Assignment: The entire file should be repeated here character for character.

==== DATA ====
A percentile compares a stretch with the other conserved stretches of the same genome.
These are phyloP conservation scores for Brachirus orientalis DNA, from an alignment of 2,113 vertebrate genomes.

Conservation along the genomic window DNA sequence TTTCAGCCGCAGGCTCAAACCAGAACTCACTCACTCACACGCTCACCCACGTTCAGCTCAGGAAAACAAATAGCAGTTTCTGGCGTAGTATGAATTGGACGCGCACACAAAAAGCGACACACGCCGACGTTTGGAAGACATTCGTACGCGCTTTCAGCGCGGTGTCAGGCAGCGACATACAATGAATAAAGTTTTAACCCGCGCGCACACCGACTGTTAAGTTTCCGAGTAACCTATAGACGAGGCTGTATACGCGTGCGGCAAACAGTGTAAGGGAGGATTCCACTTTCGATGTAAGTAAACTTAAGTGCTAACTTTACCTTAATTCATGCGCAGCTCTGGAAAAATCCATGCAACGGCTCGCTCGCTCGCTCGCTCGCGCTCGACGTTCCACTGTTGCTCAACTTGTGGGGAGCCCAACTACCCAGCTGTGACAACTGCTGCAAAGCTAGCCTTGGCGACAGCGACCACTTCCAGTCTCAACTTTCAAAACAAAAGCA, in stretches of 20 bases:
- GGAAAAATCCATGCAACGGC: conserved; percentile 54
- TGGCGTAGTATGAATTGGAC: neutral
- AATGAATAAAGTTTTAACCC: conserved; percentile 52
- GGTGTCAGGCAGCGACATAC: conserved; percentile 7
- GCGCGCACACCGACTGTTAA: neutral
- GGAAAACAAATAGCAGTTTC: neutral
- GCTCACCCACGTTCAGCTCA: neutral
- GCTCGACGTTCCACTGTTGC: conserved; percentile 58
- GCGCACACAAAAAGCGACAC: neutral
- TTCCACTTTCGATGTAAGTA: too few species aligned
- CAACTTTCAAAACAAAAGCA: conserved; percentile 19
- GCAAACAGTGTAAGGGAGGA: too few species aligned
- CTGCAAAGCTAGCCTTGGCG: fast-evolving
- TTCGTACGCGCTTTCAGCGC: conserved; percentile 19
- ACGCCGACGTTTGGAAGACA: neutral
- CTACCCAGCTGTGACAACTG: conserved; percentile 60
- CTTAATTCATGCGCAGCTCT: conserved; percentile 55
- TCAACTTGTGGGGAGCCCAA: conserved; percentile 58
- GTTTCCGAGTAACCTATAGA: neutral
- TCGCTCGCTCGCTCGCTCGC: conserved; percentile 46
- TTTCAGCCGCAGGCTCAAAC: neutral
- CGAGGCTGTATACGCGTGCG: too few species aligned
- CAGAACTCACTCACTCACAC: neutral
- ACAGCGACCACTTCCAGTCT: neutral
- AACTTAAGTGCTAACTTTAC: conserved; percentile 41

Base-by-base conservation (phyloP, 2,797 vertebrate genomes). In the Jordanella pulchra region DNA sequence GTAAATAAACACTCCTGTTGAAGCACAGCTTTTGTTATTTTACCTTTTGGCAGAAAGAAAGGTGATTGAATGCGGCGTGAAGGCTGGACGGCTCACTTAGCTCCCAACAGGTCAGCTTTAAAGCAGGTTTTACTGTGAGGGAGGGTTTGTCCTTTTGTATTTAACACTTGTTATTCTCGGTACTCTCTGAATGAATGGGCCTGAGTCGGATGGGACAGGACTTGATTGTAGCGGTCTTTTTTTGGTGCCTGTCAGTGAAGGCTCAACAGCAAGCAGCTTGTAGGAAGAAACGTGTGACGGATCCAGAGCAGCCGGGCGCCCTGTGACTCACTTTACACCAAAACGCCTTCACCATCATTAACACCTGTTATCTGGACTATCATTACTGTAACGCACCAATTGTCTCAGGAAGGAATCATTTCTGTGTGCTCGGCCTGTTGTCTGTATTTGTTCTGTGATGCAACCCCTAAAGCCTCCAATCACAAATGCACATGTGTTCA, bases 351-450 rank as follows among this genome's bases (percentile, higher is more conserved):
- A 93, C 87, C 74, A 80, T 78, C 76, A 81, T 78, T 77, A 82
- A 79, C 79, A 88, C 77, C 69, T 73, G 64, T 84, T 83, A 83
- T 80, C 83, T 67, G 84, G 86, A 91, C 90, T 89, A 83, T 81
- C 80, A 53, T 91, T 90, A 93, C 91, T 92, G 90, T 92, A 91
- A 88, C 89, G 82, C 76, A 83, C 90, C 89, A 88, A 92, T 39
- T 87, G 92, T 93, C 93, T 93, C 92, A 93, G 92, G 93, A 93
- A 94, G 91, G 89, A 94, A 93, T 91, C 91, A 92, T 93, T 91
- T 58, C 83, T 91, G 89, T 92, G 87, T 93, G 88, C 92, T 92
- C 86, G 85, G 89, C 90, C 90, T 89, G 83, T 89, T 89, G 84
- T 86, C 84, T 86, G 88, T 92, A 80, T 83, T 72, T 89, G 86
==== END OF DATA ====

A percentile compares a stretch with the other conserved stretches of the same genome.
These are phyloP conservation scores for Brachirus orientalis DNA, from an alignment of 2,113 vertebrate genomes.

Conservation along the genomic window DNA sequence TTTCAGCCGCAGGCTCAAACCAGAACTCACTCACTCACACGCTCACCCACGTTCAGCTCAGGAAAACAAATAGCAGTTTCTGGCGTAGTATGAATTGGACGCGCACACAAAAAGCGACACACGCCGACGTTTGGAAGACATTCGTACGCGCTTTCAGCGCGGTGTCAGGCAGCGACATACAATGAATAAAGTTTTAACCCGCGCGCACACCGACTGTTAAGTTTCCGAGTAACCTATAGACGAGGCTGTATACGCGTGCGGCAAACAGTGTAAGGGAGGATTCCACTTTCGATGTAAGTAAACTTAAGTGCTAACTTTACCTTAATTCATGCGCAGCTCTGGAAAAATCCATGCAACGGCTCGCTCGCTCGCTCGCTCGCGCTCGACGTTCCACTGTTGCTCAACTTGTGGGGAGCCCAACTACCCAGCTGTGACAACTGCTGCAAAGCTAGCCTTGGCGACAGCGACCACTTCCAGTCTCAACTTTCAAAACAAAAGCA, in stretches of 20 bases:
- GGAAAAATCCATGCAACGGC: conserved; percentile 54
- TGGCGTAGTATGAATTGGAC: neutral
- AATGAATAAAGTTTTAACCC: conserved; percentile 52
- GGTGTCAGGCAGCGACATAC: conserved; percentile 7
- GCGCGCACACCGACTGTTAA: neutral
- GGAAAACAAATAGCAGTTTC: neutral
- GCTCACCCACGTTCAGCTCA: neutral
- GCTCGACGTTCCACTGTTGC: conserved; percentile 58
- GCGCACACAAAAAGCGACAC: neutral
- TTCCACTTTCGATGTAAGTA: too few species aligned
- CAACTTTCAAAACAAAAGCA: conserved; percentile 19
- GCAAACAGTGTAAGGGAGGA: too few species aligned
- CTGCAAAGCTAGCCTTGGCG: fast-evolving
- TTCGTACGCGCTTTCAGCGC: conserved; percentile 19
- ACGCCGACGTTTGGAAGACA: neutral
- CTACCCAGCTGTGACAACTG: conserved; percentile 60
- CTTAATTCATGCGCAGCTCT: conserved; percentile 55
- TCAACTTGTGGGGAGCCCAA: conserved; percentile 58
- GTTTCCGAGTAACCTATAGA: neutral
- TCGCTCGCTCGCTCGCTCGC: conserved; percentile 46
- TTTCAGCCGCAGGCTCAAAC: neutral
- CGAGGCTGTATACGCGTGCG: too few species aligned
- CAGAACTCACTCACTCACAC: neutral
- ACAGCGACCACTTCCAGTCT: neutral
- AACTTAAGTGCTAACTTTAC: conserved; percentile 41

Base-by-base conservation (phyloP, 2,797 vertebrate genomes). In the Jordanella pulchra region DNA sequence GTAAATAAACACTCCTGTTGAAGCACAGCTTTTGTTATTTTACCTTTTGGCAGAAAGAAAGGTGATTGAATGCGGCGTGAAGGCTGGACGGCTCACTTAGCTCCCAACAGGTCAGCTTTAAAGCAGGTTTTACTGTGAGGGAGGGTTTGTCCTTTTGTATTTAACACTTGTTATTCTCGGTACTCTCTGAATGAATGGGCCTGAGTCGGATGGGACAGGACTTGATTGTAGCGGTCTTTTTTTGGTGCCTGTCAGTGAAGGCTCAACAGCAAGCAGCTTGTAGGAAGAAACGTGTGACGGATCCAGAGCAGCCGGGCGCCCTGTGACTCACTTTACACCAAAACGCCTTCACCATCATTAACACCTGTTATCTGGACTATCATTACTGTAACGCACCAATTGTCTCAGGAAGGAATCATTTCTGTGTGCTCGGCCTGTTGTCTGTATTTGTTCTGTGATGCAACCCCTAAAGCCTCCAATCACAAATGCACATGTGTTCA, bases 351-450 rank as follows among this genome's bases (percentile, higher is more conserved):
- A 93, C 87, C 74, A 80, T 78, C 76, A 81, T 78, T 77, A 82
- A 79, C 79, A 88, C 77, C 69, T 73, G 64, T 84, T 83, A 83
- T 80, C 83, T 67, G 84, G 86, A 91, C 90, T 89, A 83, T 81
- C 80, A 53, T 91, T 90, A 93, C 91, T 92, G 90, T 92, A 91
- A 88, C 89, G 82, C 76, A 83, C 90, C 89, A 88, A 92, T 39
- T 87, G 92, T 93, C 93, T 93, C 92, A 93, G 92, G 93, A 93
- A 94, G 91, G 89, A 94, A 93, T 91, C 91, A 92, T 93, T 91
- T 58, C 83, T 91, G 89, T 92, G 87, T 93, G 88, C 92, T 92
- C 86, G 85, G 89, C 90, C 90, T 89, G 83, T 89, T 89, G 84
- T 86, C 84, T 86, G 88, T 92, A 80, T 83, T 72, T 89, G 86